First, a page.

Japanese giant Sony announced on Thursday its intention to speed up the release of video games for computers and mobile phones and bet big on online services to increase its audience beyond the PlayStation consoles. The late-2020 PlayStation 5 production is still the victim of pandemic-related supply chain disruptions, with Sony looking to sell at least 18 million copies in the new fiscal year 2022/23, which kicked off in early April. struggling to meet the high demand. While promising to “accelerate production of the PlayStation 5” this year, Sony Interactive Entertainment president Jim Ryan said on Thursday he wants to “drive the growth” of the group in video games through PC and mobile games. . . .
“We weren’t heavily represented” in these areas, Jim Ryan acknowledged during an online presentation, saying he sees these media as “an opportunity to go from being in a very shrinking gaming market to having a full presence.” “.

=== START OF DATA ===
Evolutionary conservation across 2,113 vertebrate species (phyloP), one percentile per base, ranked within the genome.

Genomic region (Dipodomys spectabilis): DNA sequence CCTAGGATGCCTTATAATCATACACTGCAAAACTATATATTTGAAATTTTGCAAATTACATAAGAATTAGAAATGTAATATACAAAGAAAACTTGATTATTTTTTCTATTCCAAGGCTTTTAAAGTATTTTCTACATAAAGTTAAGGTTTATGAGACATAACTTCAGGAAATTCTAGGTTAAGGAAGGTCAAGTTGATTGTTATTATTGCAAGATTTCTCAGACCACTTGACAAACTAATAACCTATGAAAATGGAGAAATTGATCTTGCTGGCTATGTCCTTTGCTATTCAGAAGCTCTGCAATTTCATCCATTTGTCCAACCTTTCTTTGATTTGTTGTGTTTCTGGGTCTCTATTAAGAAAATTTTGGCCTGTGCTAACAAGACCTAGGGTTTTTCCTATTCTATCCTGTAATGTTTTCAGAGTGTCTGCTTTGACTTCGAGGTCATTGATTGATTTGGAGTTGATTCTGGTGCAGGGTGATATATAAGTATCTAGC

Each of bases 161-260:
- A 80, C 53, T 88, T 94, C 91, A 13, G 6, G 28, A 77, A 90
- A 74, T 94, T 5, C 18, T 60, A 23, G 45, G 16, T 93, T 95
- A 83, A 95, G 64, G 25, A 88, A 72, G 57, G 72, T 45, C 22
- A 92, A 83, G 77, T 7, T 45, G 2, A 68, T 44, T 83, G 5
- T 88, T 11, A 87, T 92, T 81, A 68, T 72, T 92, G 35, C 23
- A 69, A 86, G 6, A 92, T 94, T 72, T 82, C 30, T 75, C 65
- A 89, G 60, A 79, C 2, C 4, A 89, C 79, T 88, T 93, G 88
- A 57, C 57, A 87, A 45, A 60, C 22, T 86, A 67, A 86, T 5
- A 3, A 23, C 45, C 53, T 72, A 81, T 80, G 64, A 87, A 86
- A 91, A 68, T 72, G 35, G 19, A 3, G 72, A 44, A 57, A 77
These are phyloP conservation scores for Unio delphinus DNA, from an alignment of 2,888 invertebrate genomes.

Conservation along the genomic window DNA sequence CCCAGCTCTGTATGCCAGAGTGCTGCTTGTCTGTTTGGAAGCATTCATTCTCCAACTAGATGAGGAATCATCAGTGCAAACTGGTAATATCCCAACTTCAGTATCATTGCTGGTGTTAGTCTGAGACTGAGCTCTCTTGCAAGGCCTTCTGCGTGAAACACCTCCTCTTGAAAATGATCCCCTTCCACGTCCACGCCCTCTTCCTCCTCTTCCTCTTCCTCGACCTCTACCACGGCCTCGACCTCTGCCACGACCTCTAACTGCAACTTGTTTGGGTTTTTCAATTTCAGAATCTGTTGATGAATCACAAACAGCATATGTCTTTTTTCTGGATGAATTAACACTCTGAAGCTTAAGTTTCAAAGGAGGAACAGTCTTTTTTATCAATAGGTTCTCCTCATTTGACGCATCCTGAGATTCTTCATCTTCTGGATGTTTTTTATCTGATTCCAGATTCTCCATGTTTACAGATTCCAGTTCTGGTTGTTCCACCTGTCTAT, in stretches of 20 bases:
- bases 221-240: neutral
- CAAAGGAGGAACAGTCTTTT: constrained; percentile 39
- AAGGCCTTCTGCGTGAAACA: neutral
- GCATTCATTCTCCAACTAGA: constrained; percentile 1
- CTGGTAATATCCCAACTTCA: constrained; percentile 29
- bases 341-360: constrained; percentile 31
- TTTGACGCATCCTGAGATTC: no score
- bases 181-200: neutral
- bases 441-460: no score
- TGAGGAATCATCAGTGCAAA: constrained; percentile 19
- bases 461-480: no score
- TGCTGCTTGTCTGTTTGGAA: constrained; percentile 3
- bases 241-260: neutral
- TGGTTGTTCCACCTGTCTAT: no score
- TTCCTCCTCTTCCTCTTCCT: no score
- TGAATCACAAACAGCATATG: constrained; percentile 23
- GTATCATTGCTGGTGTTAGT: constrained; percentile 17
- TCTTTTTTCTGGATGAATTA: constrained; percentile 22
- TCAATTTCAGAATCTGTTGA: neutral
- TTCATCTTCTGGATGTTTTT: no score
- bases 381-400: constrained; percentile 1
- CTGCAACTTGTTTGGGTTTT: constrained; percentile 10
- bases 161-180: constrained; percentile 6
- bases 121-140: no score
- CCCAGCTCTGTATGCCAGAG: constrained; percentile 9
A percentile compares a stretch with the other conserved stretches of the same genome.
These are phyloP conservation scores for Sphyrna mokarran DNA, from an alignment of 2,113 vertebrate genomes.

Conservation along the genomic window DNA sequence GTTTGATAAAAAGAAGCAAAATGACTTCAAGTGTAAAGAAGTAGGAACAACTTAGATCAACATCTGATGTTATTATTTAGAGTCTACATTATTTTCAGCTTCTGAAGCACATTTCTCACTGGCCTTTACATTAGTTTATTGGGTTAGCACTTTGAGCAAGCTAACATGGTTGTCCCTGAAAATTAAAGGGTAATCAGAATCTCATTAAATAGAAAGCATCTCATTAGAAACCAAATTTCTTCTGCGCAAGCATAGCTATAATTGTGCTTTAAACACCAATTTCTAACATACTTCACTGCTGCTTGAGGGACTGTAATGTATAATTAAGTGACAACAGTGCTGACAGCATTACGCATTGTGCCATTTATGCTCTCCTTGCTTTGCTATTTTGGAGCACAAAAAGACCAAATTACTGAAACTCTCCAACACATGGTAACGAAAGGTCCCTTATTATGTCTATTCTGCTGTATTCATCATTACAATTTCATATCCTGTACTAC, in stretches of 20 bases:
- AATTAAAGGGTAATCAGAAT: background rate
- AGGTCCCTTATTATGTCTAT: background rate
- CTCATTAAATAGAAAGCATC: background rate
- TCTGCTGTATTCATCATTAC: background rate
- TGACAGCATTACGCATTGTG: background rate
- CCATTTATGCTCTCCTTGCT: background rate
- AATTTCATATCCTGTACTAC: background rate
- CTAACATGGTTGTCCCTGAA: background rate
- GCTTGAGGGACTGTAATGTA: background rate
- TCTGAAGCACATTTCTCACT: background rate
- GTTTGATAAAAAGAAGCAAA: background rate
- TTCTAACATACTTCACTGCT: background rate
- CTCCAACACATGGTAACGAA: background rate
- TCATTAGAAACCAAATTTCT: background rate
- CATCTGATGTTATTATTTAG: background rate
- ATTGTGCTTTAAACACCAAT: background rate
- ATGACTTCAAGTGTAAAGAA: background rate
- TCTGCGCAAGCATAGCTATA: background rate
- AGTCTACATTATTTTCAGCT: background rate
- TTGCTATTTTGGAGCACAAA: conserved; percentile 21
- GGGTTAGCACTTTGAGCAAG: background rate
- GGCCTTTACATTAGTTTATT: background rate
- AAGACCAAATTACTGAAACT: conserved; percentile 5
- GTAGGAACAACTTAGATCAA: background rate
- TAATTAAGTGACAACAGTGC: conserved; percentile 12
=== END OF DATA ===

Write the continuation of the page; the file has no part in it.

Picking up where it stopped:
Sony wants PC and mobile games to account for nearly half of its in-house developed game releases by 2025/26, compared to less than a third now.
Sony wants to increase its presence in online gaming
Betting on lucrative video game series such as God of War released on PC in January, the group expects PC sales to reach up to $300 million in 2022/23, nearly four times the yearly gain, and sees ” a future where much of our community goes beyond consoles. To diversify its offering across all media, Sony also wants to increase its presence in online gaming, known as “live services,” which seek to stimulate long-term interest – and wallet – for gamers by regularly enriching themselves with content.
It draws, in part, on the expertise in this area of US game publisher Bungie (creator of the Halo and Destiny franchises), which announced a $3.6 billion acquisition in January. “We’re far from done with our policy” of studio acquisitions, Jim Ryan assured, while Sony and its American rival Microsoft are ramping up takeover announcements. Also, when asked about Sony’s ambitions for the Metaverse’s virtual universe, billed as the new age of the Internet, Jim Ryan stressed that “no one knows what it will look like in the future.” “I don’t think that (the metaverse) will directly replace existing ways of playing,” he said.